You can pay an IFA in several ways. Some will take commission from the product provider when they give you the advice. You can pay others by fee. Others will offset the commission against the fee. It's something that will be talked about when you first have your meeting with the IFA, and they will discuss with you which way you'd like to pay. It's entirely up to you and there's no hard and fast way about it at all.
Do IFAs receive commission from the product providers?
Independent Financial Advisors (IFA's) will receive commission from the product providers as long as you agree to that. It's something that has to be agreed up front before any advice is given, so you'll know exactly what you're paying for from the advice to how it's being paid.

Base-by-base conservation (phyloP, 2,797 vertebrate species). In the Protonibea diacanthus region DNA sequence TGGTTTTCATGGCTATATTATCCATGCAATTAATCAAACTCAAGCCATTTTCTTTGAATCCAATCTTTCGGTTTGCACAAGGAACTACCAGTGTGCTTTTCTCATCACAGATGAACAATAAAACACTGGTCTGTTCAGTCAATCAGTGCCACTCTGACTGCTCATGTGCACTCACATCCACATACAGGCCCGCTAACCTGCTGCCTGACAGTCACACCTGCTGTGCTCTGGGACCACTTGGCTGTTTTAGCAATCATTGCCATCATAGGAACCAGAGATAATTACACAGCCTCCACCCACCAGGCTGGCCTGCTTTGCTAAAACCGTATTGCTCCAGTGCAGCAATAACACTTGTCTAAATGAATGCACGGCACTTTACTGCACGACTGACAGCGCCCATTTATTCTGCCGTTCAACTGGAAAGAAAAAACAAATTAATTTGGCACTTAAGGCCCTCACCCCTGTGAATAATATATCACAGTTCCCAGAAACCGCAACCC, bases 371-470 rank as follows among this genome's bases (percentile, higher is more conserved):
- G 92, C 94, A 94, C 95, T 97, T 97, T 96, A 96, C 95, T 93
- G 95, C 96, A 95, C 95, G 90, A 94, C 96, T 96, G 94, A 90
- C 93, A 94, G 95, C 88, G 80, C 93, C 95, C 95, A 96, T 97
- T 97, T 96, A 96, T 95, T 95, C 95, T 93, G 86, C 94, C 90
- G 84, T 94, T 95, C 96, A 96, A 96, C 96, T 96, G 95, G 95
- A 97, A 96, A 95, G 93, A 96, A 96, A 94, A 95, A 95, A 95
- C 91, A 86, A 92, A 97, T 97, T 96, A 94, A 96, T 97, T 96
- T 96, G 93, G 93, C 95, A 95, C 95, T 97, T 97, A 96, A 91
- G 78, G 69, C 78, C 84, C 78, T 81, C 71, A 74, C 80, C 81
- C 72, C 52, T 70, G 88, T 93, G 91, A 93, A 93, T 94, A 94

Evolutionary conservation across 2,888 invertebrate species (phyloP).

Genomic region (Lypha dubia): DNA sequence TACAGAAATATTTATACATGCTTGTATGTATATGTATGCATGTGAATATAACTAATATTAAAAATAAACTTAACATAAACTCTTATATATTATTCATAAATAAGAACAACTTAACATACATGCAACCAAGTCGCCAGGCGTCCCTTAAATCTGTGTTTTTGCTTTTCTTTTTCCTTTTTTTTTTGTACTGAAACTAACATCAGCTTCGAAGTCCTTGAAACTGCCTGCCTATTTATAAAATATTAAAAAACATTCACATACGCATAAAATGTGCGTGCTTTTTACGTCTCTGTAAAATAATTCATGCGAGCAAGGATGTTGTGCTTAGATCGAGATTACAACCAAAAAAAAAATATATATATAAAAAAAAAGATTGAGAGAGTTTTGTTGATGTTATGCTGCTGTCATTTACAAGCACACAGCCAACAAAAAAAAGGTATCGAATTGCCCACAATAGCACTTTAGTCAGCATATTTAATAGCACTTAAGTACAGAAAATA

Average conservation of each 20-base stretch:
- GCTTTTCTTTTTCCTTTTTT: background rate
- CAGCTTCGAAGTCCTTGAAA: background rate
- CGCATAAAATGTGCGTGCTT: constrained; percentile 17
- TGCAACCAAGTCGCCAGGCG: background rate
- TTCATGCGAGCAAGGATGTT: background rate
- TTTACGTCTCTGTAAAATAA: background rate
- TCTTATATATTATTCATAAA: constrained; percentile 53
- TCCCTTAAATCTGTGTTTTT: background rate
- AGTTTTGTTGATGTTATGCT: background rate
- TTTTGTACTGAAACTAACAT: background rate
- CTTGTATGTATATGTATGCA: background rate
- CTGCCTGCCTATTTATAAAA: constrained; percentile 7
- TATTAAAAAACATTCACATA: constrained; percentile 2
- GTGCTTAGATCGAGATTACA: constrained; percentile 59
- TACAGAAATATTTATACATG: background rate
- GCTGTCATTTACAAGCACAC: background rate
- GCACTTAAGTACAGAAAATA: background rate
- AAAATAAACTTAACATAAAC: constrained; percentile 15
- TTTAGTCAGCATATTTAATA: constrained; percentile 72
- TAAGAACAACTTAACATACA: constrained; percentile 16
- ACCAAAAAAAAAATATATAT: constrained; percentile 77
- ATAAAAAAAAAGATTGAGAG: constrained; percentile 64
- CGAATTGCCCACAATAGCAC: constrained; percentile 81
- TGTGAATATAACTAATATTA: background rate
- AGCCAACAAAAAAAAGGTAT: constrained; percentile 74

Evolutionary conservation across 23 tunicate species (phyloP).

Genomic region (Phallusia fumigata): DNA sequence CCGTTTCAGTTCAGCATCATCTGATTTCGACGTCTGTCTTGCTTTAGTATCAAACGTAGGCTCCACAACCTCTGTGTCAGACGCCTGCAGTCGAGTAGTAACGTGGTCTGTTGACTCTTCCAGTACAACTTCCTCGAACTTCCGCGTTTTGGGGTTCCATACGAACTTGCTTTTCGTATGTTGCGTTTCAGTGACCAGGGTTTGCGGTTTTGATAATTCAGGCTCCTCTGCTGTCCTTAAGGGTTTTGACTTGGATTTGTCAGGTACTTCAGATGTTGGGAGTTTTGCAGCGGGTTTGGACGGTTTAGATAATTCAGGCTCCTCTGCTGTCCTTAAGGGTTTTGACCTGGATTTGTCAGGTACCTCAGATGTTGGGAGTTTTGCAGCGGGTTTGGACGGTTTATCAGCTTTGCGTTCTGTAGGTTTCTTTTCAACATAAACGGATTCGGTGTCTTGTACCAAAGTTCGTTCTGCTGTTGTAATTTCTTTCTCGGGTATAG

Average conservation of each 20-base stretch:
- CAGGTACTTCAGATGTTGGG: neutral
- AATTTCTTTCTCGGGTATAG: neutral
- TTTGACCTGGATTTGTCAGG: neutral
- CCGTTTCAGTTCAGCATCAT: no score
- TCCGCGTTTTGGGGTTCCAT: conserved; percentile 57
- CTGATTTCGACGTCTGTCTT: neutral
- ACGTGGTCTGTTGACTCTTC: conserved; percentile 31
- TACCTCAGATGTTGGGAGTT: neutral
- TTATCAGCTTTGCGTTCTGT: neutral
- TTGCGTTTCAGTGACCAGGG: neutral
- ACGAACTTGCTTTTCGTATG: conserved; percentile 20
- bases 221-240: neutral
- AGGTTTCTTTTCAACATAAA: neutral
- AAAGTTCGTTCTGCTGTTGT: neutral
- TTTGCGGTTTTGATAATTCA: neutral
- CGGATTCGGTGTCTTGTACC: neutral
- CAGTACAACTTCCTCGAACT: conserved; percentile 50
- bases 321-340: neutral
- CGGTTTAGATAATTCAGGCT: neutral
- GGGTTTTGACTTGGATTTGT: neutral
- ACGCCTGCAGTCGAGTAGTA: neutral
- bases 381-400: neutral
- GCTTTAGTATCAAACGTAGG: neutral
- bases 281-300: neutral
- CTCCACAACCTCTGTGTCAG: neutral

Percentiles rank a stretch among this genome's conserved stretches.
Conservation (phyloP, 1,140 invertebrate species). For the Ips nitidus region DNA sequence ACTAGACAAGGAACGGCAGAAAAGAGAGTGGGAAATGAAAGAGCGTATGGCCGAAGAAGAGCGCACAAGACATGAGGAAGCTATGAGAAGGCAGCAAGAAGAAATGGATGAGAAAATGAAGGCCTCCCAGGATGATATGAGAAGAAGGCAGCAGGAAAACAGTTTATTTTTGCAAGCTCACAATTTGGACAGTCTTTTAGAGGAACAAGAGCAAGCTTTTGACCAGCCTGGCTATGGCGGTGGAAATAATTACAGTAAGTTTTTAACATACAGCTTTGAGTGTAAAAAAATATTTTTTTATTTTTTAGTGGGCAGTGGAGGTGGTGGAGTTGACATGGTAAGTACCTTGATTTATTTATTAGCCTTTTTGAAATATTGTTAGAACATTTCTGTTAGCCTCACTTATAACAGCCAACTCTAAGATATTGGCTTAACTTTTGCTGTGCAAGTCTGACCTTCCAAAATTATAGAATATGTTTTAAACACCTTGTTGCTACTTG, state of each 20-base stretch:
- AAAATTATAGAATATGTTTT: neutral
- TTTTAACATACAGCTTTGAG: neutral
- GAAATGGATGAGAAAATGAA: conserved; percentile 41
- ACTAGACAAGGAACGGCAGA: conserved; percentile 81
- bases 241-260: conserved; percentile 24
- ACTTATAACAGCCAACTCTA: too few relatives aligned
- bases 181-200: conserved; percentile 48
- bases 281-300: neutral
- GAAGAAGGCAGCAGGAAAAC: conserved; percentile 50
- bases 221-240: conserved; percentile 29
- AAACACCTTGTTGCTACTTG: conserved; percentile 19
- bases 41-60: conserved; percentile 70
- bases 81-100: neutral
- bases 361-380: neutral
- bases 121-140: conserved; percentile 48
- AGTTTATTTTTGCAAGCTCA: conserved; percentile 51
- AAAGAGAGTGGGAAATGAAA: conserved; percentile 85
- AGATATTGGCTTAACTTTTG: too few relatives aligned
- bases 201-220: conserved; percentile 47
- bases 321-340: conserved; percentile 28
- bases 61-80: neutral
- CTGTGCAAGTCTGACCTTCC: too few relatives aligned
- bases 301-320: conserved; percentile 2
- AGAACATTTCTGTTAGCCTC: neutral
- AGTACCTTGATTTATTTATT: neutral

Do IFAs specialise in certain products and services?
Some IFAs will be specialists in certain areas. You'll often find in a big practise that there'll be a number of advisors. Many of them will be general practitioners, others will be specialists, so it may be that you start off seeing one advisor, and they'll refer you on to one of their colleagues who has a particular expertise in a different area. But you certainly do get specialists. When you're looking for an advisor, it's worth talking to them about the services they can offer and if they do have any special areas. If you're looking for pension advise, obviously you want to take if from a pensions advisor.